Turning on “Paint with Helpers” mode shows a translucent rectangle positioned at the painting distance behind the screen, representing the plane that paint will be drawn on. The image below has some dark blue paint in the world near the user.
Any paint behind the drawing plane is rendered in a transparent style behind the rectangle; any paint in front of the plane occludes the rectangle. Looking around with the phone or tablet causes the rectangle to slice through the painting, helping the user anticipate where paint will end up.
We considered, but didn't implement, other paint modes (some of which you might be thinking of right now), such as “Paint on World” where strokes would be projected only on the surfaces detected by ARKit. Or perhaps “Paint on a Virtual Prop”, where a 3D scene is placed in the world, painted on, and then removed.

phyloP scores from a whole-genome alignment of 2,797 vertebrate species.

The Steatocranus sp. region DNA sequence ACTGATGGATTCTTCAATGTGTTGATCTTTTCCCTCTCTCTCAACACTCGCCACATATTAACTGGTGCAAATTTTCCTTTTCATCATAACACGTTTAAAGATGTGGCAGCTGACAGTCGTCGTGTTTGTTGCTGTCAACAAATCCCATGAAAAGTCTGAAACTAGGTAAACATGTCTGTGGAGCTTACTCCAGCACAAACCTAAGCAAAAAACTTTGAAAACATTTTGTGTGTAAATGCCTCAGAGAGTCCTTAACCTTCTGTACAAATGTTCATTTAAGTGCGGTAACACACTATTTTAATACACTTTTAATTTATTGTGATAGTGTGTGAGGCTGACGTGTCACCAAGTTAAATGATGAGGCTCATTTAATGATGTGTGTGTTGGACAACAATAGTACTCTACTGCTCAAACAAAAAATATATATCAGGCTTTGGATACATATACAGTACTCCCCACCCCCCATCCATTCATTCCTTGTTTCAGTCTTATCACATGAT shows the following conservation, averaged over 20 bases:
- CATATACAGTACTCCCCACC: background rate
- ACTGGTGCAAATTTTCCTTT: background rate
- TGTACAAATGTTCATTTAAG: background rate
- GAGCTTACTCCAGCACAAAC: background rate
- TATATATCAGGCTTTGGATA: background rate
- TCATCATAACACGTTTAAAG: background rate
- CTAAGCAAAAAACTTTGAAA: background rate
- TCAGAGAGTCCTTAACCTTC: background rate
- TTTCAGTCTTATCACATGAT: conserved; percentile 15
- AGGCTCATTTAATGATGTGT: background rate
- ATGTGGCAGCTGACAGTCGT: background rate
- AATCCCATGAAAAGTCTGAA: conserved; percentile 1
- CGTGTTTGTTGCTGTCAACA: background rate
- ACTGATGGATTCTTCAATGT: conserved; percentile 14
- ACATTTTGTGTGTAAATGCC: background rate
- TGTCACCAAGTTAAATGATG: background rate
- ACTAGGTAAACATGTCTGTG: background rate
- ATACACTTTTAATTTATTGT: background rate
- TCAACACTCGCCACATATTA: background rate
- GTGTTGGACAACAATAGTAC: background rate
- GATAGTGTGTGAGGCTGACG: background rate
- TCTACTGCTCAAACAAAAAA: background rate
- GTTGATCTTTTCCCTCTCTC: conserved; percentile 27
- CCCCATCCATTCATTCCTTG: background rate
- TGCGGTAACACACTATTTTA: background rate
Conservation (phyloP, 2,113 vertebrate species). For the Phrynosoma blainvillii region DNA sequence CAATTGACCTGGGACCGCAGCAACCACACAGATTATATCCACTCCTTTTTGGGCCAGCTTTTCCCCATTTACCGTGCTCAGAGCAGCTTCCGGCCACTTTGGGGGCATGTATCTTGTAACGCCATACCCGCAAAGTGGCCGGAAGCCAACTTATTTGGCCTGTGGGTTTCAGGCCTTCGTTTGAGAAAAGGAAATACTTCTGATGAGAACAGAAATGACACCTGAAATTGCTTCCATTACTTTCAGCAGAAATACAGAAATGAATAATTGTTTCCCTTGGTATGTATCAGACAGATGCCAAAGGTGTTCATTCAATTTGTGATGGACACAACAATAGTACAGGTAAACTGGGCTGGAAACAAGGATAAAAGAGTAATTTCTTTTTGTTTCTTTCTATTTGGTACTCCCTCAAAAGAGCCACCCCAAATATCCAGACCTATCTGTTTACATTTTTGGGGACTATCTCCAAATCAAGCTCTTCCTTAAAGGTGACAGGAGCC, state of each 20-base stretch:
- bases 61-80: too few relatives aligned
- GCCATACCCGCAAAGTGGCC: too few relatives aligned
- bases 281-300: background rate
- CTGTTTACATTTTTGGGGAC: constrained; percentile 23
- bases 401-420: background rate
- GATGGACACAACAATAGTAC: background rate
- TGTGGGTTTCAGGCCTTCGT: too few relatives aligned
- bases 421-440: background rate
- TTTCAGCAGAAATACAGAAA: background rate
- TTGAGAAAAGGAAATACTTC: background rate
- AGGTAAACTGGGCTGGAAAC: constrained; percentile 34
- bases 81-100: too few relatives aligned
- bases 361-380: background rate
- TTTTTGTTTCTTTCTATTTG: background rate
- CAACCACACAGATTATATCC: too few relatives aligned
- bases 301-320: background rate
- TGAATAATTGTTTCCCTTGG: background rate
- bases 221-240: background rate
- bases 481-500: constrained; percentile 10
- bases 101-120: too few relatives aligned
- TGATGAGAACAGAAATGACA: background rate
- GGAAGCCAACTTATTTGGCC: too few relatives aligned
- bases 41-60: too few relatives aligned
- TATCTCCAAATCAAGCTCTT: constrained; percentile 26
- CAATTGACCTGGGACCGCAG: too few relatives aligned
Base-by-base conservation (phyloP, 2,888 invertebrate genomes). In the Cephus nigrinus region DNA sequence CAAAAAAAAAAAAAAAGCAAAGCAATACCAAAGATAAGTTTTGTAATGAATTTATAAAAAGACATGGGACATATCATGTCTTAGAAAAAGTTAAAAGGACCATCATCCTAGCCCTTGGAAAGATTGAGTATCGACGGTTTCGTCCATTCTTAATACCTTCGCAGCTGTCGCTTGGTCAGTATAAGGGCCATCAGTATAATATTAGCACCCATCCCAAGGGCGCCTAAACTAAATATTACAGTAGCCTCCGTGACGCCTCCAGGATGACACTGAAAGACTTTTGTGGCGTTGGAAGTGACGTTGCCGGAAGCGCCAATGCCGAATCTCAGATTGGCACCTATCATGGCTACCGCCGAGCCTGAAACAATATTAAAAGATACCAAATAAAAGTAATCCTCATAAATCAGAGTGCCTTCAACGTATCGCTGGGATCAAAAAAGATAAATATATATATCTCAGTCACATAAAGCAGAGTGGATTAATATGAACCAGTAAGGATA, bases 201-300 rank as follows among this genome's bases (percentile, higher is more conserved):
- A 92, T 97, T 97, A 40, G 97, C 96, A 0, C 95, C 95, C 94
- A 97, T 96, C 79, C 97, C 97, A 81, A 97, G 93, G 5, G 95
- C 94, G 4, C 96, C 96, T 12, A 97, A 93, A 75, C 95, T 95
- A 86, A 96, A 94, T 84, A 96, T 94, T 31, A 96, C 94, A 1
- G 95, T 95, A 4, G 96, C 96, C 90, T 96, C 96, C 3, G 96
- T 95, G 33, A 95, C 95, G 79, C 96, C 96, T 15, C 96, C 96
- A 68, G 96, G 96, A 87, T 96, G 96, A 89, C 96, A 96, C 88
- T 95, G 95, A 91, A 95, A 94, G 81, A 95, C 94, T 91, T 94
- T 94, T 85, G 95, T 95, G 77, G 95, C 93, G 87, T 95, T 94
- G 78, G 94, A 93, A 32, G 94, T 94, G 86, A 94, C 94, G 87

What’s Next for WebXR?
In this post, I introduced the idea of having a single WebXR web app be responsive to both AR and VR, using A-Painter XR as an example. I walked through the AR UI we created for A-Painter XR, emphasizing how the different context of “touch screen video-mixed AR” required a very different UI, but that much of the application code and logic remained the same.
While many WebXR apps might be best suited to either AR or VR, immersive or touch-screen, the great diversity of devices people will use to experience web content makes it essential that future WebXR app developers seriously consider supporting both AR and VR whenever possible. The true power of the web is its openness; we've come to expect that information and applications are instantly available to everyone regardless of the platform they choose to use, and keeping this true in the age of AR and VR will in turn keep the web open, alive and healthy.
We’d love to hear what you think about this, reach out to us at @mozillareality on twitter!
(Thanks to Trevor Smith (@trevorfsmith), Aurturo Paracuellos (@arturitu) and Fernando Serrano (@fernandojsg) for their work on A-Painter XR, the webxr polyfill, three.xr.js, and aframe-xr. Thanks Trevor and Roberto Garrido (@che1404) for their work on the WebXR Viewer iOS app. Arturo also created the A-Painter XR video.)